The performance method codes are, as mentioned above, data for designating which of events in the sequence of notes should be played by which kind of performance method, and additionally contain data indicative of a length of time over which the designated performance method should continue to be used as well as parameters for designating details of the manner of carrying out the performance method provided for each of the designated kinds of performance method.

These parameters include, e.g. a “speed parameter” and a “curve parameter” which designate a manner of instructing sounding of musical tones which are generated by a glissando performance at predetermined time intervals such that one musical tone is higher (or lower) than the immediately preceding one by a half note or a full note. The “speed parameter” is for controlling an average value of the time intervals (average speed) of generation of musical tones by the glissando performance while the “curve parameter” is for controlling variation of the time intervals of generation of musical tones, for instance, such that the time intervals are shorter during a first half of the glissando performance and longer during a latter half of the same. That is, the “speed parameter” and the “curve parameter” control the frequency of generation of sounding instructions which are sequentially generated.

If the performance method is trill based on the trill 1 method, the performance method code therefor contains a “speed parameter” for controlling an average value of time intervals at which instructions are given for sounding musical tones having upper and lower pitches in an alternating manner by a trill performance, a “curve parameter” for controlling variation of the time intervals, an “up/down parameter” for determining which of the up waveform data and the down waveform data is to be used, and so on.

Further, when a performance by the guitar is reproduced, two notes played in succession can be expressed by the performance method of bending. Therefore, a second note played by bending may be realized by bending waveform data prepared by sampling a waveform of an actual bending performance. Also in the case of the performance method of bending, the performance method code contains a “speed parameter” and a “curve parameter”. The “speed parameter” in this case represents a time interval between the start of bending and a transition to a sound after the bending, while the “curve parameter” represents changes in pitch during the time interval. To make the bending waveform data agree with the “speed parameter” and the “curve parameter”, a time stretch method may be employed in which waveform data is stretched or shortened along time axis while maintaining pitches thereof.

Thus, different kinds of parameters are provided for respective performance method codes depending on the kinds of instruments to be simulated and performance methods to be assigned.

These parameters may be automatically set according to time intervals of occurrence of events and the like obtained by analyzing the event data per se designated by a performance method code therefor and duration data therebetween, or alternatively, set by the user, parameter by parameter, by operating an operating element therefor, not shown.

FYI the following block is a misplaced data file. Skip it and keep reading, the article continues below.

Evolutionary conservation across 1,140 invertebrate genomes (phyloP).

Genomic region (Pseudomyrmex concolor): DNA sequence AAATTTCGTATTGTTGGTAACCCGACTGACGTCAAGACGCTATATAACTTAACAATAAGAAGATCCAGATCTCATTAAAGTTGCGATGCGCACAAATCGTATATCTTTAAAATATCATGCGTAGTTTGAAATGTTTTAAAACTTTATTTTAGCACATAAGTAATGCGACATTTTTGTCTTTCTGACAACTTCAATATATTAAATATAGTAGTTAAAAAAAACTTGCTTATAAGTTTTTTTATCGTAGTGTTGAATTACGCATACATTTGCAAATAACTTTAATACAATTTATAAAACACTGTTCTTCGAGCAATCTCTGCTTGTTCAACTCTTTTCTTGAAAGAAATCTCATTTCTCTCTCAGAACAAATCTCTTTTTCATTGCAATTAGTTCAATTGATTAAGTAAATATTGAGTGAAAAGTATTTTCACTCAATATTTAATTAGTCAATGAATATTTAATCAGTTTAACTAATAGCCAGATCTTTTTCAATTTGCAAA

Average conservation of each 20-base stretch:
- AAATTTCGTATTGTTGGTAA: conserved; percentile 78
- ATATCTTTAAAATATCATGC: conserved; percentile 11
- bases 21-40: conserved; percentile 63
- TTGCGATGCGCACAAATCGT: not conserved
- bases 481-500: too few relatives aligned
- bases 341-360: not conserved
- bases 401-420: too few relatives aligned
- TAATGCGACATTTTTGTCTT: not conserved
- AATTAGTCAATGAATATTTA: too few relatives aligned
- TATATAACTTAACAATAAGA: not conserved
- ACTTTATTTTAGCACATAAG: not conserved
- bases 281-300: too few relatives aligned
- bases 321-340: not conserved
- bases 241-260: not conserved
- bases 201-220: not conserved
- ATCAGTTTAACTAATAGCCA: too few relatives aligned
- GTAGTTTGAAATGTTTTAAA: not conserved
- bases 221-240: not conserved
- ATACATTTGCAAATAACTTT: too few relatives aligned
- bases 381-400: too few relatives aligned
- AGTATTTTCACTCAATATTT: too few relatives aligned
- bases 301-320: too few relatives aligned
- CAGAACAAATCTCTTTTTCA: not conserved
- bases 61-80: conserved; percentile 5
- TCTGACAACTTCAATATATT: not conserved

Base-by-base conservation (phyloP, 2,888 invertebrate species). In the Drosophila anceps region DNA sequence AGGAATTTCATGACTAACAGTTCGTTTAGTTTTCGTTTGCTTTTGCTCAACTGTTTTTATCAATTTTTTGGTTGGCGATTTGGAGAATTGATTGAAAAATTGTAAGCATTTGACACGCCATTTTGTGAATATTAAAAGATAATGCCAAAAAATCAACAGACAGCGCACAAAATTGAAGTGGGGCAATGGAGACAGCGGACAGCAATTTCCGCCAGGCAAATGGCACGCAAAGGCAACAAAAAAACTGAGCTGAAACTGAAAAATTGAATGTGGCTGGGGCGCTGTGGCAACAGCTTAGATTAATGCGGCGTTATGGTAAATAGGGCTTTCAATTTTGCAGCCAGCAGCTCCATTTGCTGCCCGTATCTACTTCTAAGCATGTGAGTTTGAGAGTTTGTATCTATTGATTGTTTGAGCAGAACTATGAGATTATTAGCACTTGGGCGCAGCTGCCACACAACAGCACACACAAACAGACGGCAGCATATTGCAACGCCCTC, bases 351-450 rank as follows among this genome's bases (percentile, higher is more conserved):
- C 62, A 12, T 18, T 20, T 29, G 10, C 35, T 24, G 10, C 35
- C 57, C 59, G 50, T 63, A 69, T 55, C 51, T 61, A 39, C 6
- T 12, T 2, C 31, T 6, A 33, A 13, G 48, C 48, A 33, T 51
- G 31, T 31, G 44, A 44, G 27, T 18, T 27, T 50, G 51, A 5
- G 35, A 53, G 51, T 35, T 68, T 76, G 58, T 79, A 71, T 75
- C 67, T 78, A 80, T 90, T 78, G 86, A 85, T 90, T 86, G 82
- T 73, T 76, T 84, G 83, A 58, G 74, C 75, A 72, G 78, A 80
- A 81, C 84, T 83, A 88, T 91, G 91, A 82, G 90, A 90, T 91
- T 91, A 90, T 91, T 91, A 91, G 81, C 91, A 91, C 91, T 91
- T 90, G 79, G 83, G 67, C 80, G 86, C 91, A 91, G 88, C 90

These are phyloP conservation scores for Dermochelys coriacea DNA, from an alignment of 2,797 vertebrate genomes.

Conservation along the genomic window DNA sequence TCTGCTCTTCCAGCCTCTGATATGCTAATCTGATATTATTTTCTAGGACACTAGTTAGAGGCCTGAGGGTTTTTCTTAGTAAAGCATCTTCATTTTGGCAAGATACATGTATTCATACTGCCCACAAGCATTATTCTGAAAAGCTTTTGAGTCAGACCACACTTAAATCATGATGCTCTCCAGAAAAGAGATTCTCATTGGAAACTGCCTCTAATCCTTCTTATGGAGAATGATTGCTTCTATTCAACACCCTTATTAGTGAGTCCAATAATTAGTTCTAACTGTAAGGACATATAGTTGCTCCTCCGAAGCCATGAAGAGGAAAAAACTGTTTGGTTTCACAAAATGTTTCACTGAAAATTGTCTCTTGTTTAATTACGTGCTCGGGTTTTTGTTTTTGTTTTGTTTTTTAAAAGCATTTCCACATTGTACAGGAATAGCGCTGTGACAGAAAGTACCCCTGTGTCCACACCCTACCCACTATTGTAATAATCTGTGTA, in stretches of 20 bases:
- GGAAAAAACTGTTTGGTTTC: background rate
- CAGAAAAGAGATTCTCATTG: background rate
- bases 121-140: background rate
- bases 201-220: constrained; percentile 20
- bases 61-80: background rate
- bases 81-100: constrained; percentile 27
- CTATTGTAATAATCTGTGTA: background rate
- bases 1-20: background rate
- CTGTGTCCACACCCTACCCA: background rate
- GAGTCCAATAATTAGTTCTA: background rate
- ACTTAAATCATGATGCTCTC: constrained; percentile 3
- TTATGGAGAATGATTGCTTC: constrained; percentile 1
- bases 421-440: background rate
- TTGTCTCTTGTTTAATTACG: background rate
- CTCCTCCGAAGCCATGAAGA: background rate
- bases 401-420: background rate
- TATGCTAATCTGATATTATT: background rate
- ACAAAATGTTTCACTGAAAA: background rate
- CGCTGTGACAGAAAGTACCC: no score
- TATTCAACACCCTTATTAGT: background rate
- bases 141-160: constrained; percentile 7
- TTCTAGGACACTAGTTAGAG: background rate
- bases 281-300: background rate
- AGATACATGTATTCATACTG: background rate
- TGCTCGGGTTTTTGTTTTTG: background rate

Now, an outline of a control process carried out by the musical tone-generating apparatus constructed as above will be described with reference to FIG. 8, and then the control process will be described in further detail with reference to FIGS. 9 to 17.

FIG. 8 illustrates how an automatic performance process is carried out by the musical tone-generating apparatus according to the present embodiment based on C performance information CMF.

As shown in the figure, data of the C performance information CMF stored in the C performance information storage area is read out, piece by piece, and subjected to timing decoding. The timing decoding is a process for reading out the data such that when a piece of data read out is duration data, the following piece of data is permitted to be read out after waiting for the lapse of a time period corresponding to duration designated by the duration data. The process of time decoding is carried out by modifying the value of the duration data according to a value of tempo data stored in the header area 31, and inhibiting the reading of the C performance information CMF until the modified value of the duration data, which is decremented in synchronism with a timer interruption signal generated by the timer 6, becomes equal to “0”. Instead of modifying the value of the duration data according to the value of tempo data, the decremental value may be modified according to the value of tempo data. Further, instead of modifying the value of duration data according to the value of tempo data, the timer interruption time may be changed according to the value of tempo data.

As a result of the time decoding, one of two kinds of data, i.e. the event data and the performance method code data, is read out, whereby a MIDI event (which means an “event generated by event data i.e. MIDI data in FIG. 7”, but will be abbreviated merely as an “event” when there is no fear of confusion) or a performance method code is generated.